Killer Queen returning to Red Rocks on 25th anniversary tour

2018 marks the 25th anniversary of the first shows by the London-based Queen tribute band Killer Queen. A quarter century career is quite an accomplishment for any band (Queen itself lasted just 21 years before frontman Freddie Mercury succumbed to AIDS-related illness in 1991), much less a group of college friends who never planned on playing more than a few shows for fun.

But Killer Queen is not only still performing, they’re thriving. Case in point: The band has booked its second headlining show at Colorado’s iconic Red Rocks Amphitheatre as part of their upcoming U.S. tour. Killer Queen will hit Red Rocks on Wednesday, July 25. Tickets for the show will go on sale to the general public on Friday, March 23; grab yours right here on

Killer Queen’s history is nearly as rich as their forebearers. The band’s popularity exploded shortly after forming in June 1993, thanks in no small part to the band’s killer interpretations of the Queen catalog and frontman Patrick Myers’ uncanny similarity to Mercury’s look and sound. By 1995, the were booked for a residency on London’s West End, becoming the first-ever tribute act to receive such an honor.

Since then, the band’s stature has only grown, as they’ve performed at and sold out many of the same venues that Queen played during their heyday. Killer Queen’s Red Rocks performance is a particular point of pride, with Myers’ singling out their Red Rocks show in a recent retrospective video, which you can watch above.

Their return to Red Rocks in July should be a special night for the band. Click here for tickets to see Killer Queen on July 25 at Red Rocks and keep it on for plenty more on the band.

Source Article from

‘Lock ’em in and burn it down!’ cries SJW at Queen’s University/Peterson event in Ontario

Jordan B. Peterson


“Lock ’em in and burn it down!” says an SJW at Queen’s University in Ontario. That’s what he jokingly proposes to do to people coming out to hear Jordan Peterson speak. Watch these little fascists in action:

A number of professors on campus have taken a stance against the event, writing an “An Open Letter to Principal Woolf” in response to his statement.

The open letter, signed by professors from several departments, including gender studies, film and media, English and politics, expressed “dismay” with Woolf’s statement.

According to these professors’ statement, they believe Woolf “mischaracterized” the nature of the problem.

“You fail to acknowledge the members of the Queen’s community who are directly targeted by the anti-trans, racist, colonialist, anti-Semitic, and Islamophobic bigotry and violence that the speaker and his followers promote,” the open letter reads.
[Emphasis mine. – RD]

“The problem created by this lecture is not ‘free speech.’ The problem is that Queen’s is providing a platform to someone who already has extensive access to a range of venues for circulating his odious and ill-informed views,” the letter continued.

As of Feb. 26, the open letter has received 113 signatures from various students, faculty and alumni.

Fortunately Principal Woolf has a spine, and stood them down. Good for you, Principal Woolf! That list of faculty signatories is helpful because it tells students which professors to avoid if they want to get an actual education.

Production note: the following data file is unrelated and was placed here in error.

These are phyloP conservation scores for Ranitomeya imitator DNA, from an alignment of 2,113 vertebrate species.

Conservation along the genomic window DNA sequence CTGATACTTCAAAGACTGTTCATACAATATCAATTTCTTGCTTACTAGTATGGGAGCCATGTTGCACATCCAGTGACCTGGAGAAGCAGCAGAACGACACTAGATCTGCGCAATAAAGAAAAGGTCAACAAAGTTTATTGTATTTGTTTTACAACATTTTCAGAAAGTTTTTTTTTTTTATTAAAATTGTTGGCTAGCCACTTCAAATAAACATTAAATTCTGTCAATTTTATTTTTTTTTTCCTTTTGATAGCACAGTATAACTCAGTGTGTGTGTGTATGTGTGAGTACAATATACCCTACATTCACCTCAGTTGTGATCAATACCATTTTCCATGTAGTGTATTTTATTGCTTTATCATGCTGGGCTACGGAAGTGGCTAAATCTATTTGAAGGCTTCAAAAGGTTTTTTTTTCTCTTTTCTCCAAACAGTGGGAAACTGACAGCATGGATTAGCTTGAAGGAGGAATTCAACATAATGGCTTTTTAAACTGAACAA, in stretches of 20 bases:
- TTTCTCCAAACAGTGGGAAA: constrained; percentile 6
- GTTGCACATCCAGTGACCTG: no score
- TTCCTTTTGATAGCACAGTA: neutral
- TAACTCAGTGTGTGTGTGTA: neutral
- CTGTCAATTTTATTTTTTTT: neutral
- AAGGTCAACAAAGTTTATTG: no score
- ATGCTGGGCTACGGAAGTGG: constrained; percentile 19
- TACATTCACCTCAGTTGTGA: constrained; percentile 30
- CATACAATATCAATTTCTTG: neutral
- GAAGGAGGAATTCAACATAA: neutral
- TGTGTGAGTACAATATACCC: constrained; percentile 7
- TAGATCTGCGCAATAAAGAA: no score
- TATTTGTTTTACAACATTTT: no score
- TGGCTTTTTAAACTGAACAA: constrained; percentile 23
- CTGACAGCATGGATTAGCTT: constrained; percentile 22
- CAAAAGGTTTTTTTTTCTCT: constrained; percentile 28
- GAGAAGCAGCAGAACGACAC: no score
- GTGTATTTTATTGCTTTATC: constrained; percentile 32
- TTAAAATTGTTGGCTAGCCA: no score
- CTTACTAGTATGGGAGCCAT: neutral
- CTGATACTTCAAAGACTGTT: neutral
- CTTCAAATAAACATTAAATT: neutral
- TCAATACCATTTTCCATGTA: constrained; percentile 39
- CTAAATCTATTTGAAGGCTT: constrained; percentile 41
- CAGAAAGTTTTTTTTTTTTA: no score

Look, though, at one of the SJW thugs banging on stained-glass window, trying to disrupt the speech (to a packed house):

WHERE ARE THE POLICE?! Why are these people not being arrested and charged?! At some point, students are going to get sick and tired of being treated this way by Social Justice Warriors, and are going to start fighting back with their fists and with weapons. If the campus administration and the police will not keep order, then somebody will. You watch.

Meanwhile, Christina Hoff Sommers ran into a buzzsaw of SJW wokeness at Lewis & Clark Law School in Portlandia:

Diversity Dean at Lewis & Clark was present.She approached podium in middle of my talk & asked me to wrap up my speech & take questions. I was never able to develop my argument.Shouldn’t the dean have insisted protesters allow me to finish, rather than cut speech short?

— Christina Sommers (@CHSommers) March 5, 2018

Radical leftists denounced Sommers in advance as a “known fascist.” Lewis & Clark ought to have thrown these disrupters out the minute they opened their mouth. But as the “diversity dean” action indicates, the administration at that college is on the side of the radicals.

A professor at another private college e-mails to me, about the Sommers no-platforming:

Behind every student engaged in such stunts is someone employed by the college encouraging and prompting him or her. In some instances it’s a faculty member or group of them, but the truly toxic presence on campuses is the student life division, and they have access to these kids 24/7. It’s amazing to me that we have faith and academic responsibility requirements for faculty, and then abrogate those standards when it comes to hiring staff. At [my college], as at most colleges, staff hiring and resources put into ancillary offices are far outpacing faculty hiring (as if there is such a thing any more) and spending on instruction. Student life people are by far the most difficult ideologues on campuses and are the cause of so much trouble. I could tell you a lot of stories about this, but read Benjamin Ginsberg’s “Unholy Alliance” in the summer Modern Age to get a feel for it. Faculty are becoming increasingly irrelevant on college campuses, and will do stupid things to make themselves relevant. Even then, they are outmanned.

I have plenty of colleagues who are brutal and noxious ideologues, but they can cause me only so much trouble. 90% of my headaches are caused by low level administrators in our Title IX and HR offices and everyone in the student life division.

The good news is hat students are getting wise to this. There is a backlash coming, but I remain hopeful it’s a swing back to sanity. The rabble rousing students get the press, but there are a lot of good, smart, hardworking kids who want an education and are increasingly going to demand it. I think there’s something salutary afoot.

Let us hope so. That Benjamin Ginsberg piece is really good. Excerpts: